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Monday, February 13, 2017

Record Run Continues

Charles Schwab: On the Market
Posted: 2/13/2017 4:15 PM ET

Record Run Continues

U.S. equities added to a recent rally, with optimism regarding President Trump's reflationary policies overshadowing exacerbated global trade and immigration concerns. Treasury yields and the U.S. dollar were higher ahead of a week of key economic reports, including Fed Chair Yellen's Congressional testimony later in the week. Crude oil pulled back from a recent jump and gold lost ground.

The Dow Jones Industrial Average (DJIA) advanced 143 points (0.7%) to 20,412, the S&P 500 Index gained 12 points (0.5%) to 2,328, and the Nasdaq Composite added 30 points (0.5%) to 5,764. In moderate volume, 798 million shares were traded on the NYSE and 1.8 billion shares changed hands on the Nasdaq. WTI crude oil decreased $0.93 to $52.93 per barrel and wholesale gasoline lost $0.04 to $1.54 per gallon. Elsewhere, the Bloomberg gold spot price fell $7.15 to $1,226.47 per ounce, and the Dollar Index—a comparison of the U.S. dollar to six major world currencies—was 0.2% higher at 100.99.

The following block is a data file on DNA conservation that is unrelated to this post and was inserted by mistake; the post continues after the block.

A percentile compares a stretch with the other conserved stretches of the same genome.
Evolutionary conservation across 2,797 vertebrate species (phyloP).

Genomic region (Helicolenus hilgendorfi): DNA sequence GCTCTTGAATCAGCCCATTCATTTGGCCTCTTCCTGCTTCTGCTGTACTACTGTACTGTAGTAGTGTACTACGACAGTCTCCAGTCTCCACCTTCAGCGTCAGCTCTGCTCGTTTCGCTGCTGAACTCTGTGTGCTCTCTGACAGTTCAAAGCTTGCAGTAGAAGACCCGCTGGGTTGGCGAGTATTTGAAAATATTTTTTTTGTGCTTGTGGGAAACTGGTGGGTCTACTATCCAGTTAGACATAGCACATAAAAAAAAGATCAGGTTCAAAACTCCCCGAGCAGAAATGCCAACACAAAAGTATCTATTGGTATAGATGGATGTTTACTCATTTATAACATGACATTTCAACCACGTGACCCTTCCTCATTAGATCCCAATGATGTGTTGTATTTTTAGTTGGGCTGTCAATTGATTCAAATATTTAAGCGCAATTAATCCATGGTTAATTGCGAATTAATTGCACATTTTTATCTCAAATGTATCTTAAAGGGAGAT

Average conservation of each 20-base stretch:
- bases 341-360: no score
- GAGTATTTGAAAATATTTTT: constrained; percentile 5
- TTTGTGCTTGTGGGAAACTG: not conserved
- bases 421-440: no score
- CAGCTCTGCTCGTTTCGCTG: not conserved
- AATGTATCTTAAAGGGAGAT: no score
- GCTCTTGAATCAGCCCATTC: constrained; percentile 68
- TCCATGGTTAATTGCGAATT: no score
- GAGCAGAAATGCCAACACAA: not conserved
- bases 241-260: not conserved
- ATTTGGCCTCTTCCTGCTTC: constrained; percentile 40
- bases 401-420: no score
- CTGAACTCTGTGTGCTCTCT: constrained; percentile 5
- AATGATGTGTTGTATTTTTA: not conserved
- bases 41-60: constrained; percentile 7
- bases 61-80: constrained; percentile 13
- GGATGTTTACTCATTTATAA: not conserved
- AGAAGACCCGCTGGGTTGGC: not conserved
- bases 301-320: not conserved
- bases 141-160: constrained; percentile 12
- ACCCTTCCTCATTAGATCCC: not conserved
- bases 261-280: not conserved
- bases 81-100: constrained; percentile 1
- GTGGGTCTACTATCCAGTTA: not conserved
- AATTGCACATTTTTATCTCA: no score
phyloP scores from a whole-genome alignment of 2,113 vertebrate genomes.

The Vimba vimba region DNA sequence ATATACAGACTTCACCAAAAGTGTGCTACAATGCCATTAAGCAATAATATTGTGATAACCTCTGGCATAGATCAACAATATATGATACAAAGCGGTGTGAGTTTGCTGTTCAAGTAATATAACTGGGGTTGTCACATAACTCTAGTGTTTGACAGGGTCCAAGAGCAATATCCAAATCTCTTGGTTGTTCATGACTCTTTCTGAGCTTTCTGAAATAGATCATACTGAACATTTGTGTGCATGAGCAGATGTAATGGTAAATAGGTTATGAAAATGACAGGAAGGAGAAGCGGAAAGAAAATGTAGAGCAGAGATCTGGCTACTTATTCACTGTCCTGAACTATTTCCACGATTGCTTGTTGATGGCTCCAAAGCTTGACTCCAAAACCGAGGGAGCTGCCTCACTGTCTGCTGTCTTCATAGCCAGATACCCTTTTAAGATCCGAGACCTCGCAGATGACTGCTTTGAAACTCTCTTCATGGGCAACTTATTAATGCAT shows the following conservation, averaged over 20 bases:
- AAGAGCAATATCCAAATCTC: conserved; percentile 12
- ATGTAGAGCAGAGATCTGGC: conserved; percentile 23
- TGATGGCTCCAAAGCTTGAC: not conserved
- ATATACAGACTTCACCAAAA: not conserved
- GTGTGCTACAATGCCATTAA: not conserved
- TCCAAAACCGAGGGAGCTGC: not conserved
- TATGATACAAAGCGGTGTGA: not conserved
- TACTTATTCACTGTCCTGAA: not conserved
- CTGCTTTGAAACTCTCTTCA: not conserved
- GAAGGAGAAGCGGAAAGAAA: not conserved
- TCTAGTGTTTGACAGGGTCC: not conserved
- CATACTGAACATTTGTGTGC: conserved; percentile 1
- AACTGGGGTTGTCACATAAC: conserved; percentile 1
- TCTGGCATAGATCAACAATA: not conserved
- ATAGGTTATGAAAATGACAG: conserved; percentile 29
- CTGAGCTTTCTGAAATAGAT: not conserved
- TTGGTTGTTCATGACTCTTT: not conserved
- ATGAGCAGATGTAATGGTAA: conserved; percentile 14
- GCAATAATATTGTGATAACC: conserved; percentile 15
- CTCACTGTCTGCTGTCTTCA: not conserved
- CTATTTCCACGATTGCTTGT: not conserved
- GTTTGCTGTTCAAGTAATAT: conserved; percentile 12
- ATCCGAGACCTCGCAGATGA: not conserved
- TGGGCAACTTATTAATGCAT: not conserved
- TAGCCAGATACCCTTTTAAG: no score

Restaurant Brands International Inc. (QSR $54) reported 4Q earnings-per-share (EPS) ex-items of $0.44, above the FactSet estimate of $0.42, with revenues rising 5.1% year-over-over (y/y) to $1.1 billion, roughly in line with expectations. The parent of Burger King and Tim Hortons increased its dividend to $0.18 per share, from $0.17 per share. Shares were solidly higher.

Teva Pharmaceutical Industries Ltd. (TEVA $34) posted 4Q EPS ex-items of $1.38, north of the projected $1.36, as revenues rose 33.0% y/y to $6.5 billion, including results from the recent acquisition of Actavis Generics, topping the expected $6.3 billion. TEVA reaffirmed its 2017 guidance and shares were noticeably higher.

Hain Celestial Group Inc. (HAIN $35) fell after the U.S. Securities and Exchange Commission (SEC) has issued a formal order of investigation of the company's previously disclosed internal probe of its accounting practices pertaining to concessions that were granted to certain U.S. distributors. HAIN said it is in the process of responding to the SEC's requests for information and intends to cooperate fully.